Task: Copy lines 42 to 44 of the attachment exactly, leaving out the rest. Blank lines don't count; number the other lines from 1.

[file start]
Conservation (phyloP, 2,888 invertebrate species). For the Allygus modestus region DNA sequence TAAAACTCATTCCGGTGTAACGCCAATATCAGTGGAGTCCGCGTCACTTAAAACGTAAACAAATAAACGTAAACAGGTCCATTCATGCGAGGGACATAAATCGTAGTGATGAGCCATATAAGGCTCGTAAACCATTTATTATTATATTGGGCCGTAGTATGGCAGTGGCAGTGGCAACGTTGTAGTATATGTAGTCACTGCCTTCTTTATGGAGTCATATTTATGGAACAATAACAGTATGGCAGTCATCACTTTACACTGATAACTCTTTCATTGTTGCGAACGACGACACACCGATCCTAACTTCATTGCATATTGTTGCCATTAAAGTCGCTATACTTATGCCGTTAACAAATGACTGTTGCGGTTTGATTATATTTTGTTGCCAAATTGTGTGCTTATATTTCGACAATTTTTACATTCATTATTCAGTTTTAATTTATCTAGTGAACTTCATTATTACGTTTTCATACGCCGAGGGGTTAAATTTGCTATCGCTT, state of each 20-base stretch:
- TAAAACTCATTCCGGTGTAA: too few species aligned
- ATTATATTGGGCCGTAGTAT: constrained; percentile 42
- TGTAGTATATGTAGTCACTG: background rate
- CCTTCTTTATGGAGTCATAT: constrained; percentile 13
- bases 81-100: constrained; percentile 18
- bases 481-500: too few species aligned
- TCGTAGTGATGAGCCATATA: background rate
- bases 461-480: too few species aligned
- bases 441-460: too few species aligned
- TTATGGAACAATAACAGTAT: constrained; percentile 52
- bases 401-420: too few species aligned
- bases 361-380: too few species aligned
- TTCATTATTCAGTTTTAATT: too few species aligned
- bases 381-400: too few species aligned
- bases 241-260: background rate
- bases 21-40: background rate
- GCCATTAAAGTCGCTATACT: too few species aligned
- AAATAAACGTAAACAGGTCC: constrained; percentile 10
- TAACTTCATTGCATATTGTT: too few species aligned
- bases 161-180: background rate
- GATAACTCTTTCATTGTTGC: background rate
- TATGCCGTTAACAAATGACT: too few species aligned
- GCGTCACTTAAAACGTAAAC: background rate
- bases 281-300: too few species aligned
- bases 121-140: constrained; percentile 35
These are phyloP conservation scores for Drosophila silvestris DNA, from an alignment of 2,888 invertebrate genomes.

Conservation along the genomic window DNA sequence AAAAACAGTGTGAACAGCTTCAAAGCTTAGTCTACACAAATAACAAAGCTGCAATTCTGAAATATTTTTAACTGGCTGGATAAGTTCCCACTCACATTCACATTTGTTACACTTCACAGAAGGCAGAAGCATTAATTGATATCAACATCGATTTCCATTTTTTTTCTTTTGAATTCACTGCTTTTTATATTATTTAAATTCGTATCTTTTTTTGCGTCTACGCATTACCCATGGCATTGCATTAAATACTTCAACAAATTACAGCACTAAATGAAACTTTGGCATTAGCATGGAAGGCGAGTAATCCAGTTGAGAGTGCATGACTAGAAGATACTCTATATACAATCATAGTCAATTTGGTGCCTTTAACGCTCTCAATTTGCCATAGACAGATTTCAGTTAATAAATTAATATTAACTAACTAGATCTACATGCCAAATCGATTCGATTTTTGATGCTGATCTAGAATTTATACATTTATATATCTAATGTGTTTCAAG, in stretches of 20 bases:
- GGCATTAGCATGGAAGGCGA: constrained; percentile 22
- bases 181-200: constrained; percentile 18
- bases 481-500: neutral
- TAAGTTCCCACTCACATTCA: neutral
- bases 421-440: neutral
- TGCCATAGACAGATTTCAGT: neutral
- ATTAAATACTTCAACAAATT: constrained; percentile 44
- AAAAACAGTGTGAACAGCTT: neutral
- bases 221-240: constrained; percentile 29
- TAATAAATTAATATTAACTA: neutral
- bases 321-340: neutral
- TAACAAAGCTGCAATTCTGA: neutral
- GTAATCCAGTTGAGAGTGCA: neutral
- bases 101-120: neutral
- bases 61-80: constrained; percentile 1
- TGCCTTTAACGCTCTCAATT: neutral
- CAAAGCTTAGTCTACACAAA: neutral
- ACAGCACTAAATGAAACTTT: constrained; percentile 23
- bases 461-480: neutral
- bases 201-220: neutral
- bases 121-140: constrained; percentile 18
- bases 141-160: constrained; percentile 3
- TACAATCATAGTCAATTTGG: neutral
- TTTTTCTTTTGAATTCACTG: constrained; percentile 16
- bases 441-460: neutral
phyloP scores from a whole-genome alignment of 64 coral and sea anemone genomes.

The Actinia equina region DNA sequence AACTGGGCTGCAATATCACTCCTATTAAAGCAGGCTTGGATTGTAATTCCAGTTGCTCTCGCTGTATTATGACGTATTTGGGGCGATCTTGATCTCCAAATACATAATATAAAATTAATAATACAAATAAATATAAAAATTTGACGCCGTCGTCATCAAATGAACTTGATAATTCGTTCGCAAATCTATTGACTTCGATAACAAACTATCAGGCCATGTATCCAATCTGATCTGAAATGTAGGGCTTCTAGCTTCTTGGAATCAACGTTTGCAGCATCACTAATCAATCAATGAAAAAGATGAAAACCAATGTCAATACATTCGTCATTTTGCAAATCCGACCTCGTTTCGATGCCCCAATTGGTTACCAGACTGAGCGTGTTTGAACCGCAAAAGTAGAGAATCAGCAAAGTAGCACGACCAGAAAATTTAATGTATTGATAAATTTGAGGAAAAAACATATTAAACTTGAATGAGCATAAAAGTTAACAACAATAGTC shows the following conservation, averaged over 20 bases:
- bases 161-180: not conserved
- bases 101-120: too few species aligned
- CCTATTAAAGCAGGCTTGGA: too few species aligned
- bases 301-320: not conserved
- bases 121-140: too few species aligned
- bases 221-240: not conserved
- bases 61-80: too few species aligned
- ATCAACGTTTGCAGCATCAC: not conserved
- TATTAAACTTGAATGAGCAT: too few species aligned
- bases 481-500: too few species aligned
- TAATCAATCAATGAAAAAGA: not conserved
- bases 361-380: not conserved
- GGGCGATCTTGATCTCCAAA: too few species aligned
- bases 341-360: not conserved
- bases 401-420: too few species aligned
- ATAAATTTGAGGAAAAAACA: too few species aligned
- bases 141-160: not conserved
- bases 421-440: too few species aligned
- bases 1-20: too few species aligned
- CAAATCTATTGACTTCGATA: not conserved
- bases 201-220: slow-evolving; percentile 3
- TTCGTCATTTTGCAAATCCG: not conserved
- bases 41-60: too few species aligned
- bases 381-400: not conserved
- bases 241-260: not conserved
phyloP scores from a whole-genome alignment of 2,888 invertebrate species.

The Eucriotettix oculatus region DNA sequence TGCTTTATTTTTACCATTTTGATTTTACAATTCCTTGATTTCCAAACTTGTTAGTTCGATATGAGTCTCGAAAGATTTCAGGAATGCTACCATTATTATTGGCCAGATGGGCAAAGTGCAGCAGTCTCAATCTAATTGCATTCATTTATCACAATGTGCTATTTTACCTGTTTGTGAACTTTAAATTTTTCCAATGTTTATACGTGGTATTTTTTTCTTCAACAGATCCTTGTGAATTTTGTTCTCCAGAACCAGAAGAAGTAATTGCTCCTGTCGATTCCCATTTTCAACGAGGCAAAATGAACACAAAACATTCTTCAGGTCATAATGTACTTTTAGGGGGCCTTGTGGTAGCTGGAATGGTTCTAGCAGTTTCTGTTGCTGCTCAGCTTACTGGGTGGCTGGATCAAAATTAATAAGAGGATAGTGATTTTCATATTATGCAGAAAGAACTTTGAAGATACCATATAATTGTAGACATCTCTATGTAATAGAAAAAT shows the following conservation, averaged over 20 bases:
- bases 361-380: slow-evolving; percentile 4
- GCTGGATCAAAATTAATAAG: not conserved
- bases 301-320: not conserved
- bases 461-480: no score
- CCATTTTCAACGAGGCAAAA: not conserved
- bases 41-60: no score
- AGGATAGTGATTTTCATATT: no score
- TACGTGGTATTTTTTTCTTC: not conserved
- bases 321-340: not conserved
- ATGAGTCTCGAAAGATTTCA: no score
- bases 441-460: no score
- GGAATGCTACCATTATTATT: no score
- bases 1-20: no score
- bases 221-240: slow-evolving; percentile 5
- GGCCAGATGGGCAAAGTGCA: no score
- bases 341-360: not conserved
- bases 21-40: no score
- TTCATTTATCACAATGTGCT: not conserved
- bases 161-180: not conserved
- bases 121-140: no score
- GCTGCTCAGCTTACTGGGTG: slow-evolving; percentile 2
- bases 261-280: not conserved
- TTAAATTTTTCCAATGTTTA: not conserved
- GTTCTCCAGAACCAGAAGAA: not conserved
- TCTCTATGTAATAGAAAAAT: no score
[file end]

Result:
- bases 101-120: neutral
- bases 61-80: constrained; percentile 1
- TGCCTTTAACGCTCTCAATT: neutral